From Running to Walking to Rolling, MS Is a Lifetime of Adaptations
By Mona Sen For My Health Story
Like so many others with MS, I’ve done what I needed to do to stay mobile over the years.
Now I know why they say life with multiple sclerosis (MS) is a journey. I like to think of my 35-year journey as one with phases, which I can easily chart out. I see the following phases as milestone years: years 1 through 7, and years 31 to 35. Just writing down these years brings a movie-like flash before my eyes of what I went through during those times. Of course, I have aged during that time, but it would be interesting to compare the two times of my life.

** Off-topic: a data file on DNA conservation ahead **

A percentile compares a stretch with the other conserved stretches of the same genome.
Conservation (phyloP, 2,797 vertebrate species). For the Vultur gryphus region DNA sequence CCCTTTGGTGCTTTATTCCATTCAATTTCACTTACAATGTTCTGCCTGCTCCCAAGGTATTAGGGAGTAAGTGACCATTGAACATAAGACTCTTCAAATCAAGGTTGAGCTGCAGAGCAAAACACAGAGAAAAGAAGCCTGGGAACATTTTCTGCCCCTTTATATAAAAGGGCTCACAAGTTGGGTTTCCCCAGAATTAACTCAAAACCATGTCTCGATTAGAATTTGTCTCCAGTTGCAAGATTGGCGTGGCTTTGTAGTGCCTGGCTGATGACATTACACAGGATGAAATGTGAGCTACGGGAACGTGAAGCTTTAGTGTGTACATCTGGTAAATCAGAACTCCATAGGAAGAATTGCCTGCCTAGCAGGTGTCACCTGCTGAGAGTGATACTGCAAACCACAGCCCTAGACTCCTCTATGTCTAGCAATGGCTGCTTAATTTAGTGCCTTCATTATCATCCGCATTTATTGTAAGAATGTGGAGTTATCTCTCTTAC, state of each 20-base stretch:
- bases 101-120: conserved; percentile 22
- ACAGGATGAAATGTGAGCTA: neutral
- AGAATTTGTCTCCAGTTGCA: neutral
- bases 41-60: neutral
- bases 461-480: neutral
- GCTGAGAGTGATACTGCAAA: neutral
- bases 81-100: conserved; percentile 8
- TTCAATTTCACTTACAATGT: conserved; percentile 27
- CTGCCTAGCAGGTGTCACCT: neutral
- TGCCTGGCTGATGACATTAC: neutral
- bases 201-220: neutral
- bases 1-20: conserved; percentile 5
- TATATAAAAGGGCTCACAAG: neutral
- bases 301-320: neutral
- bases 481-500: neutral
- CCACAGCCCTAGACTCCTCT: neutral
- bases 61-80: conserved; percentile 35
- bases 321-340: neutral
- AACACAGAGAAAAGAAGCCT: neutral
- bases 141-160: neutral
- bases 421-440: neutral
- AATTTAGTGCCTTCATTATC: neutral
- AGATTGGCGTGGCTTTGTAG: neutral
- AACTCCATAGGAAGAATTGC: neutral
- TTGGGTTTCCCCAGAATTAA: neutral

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Multiple sclerosis (MS) is a potentially disabling disease of the brain and spinal cord (central nervous system).
In MS, the immune system attacks the protective sheath (myelin) that covers nerve fibers and causes communication problems between your brain and the rest of your body. Eventually, the disease can cause permanent damage or deterioration of the nerves.
Signs and symptoms of MS vary widely and depend on the amount of nerve damage and which nerves are affected. Some people with severe MS may lose the ability to walk independently or at all, while others may experience long periods of remission without any new symptoms.
There’s no cure for multiple sclerosis. However, treatments can help speed recovery from attacks, modify the course of the disease and manage symptoms.